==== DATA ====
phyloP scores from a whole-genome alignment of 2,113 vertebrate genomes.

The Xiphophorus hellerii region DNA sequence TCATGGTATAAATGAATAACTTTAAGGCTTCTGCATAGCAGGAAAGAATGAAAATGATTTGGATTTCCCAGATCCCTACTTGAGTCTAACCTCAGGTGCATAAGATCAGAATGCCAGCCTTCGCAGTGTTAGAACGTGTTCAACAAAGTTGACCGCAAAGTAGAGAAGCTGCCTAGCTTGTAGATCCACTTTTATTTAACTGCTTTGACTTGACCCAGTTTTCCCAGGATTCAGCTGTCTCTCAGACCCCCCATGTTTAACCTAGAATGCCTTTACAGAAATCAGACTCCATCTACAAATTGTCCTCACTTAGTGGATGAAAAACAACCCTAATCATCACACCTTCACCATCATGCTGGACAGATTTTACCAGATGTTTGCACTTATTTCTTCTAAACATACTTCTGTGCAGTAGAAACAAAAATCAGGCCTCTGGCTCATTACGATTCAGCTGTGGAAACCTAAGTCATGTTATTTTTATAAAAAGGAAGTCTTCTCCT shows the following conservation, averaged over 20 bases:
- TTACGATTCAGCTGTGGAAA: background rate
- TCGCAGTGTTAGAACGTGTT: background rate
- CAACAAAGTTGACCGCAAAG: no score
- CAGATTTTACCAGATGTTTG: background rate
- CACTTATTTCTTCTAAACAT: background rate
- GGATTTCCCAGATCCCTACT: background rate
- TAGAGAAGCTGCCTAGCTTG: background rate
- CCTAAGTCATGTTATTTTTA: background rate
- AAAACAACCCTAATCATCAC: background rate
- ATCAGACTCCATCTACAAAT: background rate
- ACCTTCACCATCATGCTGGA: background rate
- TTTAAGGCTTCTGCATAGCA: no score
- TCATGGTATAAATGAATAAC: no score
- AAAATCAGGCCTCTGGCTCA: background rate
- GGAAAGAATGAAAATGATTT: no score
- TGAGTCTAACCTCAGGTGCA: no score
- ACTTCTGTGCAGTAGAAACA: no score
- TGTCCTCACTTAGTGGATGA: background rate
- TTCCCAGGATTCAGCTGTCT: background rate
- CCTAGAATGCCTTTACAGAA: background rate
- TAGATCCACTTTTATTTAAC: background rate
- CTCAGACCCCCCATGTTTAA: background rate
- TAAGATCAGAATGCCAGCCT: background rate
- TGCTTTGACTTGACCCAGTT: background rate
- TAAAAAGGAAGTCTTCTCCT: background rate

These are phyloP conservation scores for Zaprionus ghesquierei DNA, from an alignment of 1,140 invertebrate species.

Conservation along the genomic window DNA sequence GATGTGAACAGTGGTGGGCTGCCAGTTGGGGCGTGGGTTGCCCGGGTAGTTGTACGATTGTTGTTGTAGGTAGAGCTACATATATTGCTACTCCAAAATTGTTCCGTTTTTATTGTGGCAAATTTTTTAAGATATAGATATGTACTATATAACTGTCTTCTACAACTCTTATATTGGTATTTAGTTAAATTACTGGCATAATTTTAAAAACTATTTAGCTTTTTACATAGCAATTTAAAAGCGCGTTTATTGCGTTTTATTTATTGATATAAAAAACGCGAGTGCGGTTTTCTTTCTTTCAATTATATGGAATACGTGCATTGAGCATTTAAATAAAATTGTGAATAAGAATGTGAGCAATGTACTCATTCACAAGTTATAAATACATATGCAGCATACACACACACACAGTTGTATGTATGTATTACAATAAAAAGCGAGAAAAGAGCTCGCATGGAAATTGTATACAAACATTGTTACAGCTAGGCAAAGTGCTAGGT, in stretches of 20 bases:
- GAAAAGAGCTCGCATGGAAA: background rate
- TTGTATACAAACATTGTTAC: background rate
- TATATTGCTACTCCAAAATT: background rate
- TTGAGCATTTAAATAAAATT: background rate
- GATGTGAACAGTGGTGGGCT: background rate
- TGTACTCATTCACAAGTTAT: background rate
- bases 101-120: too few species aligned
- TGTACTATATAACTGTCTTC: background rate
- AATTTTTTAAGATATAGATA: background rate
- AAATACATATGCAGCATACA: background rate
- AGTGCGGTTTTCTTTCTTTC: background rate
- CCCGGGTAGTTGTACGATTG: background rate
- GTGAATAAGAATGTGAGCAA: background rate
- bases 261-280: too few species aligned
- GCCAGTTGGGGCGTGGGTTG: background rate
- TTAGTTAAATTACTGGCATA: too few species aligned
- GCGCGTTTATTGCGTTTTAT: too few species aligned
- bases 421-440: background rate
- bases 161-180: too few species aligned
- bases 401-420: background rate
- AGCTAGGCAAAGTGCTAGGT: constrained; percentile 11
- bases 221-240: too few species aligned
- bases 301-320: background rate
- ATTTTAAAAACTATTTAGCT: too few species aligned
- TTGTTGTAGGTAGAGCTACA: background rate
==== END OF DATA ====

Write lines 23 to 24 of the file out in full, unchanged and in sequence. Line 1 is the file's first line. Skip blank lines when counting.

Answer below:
- TAGATCCACTTTTATTTAAC: background rate
- CTCAGACCCCCCATGTTTAA: background rate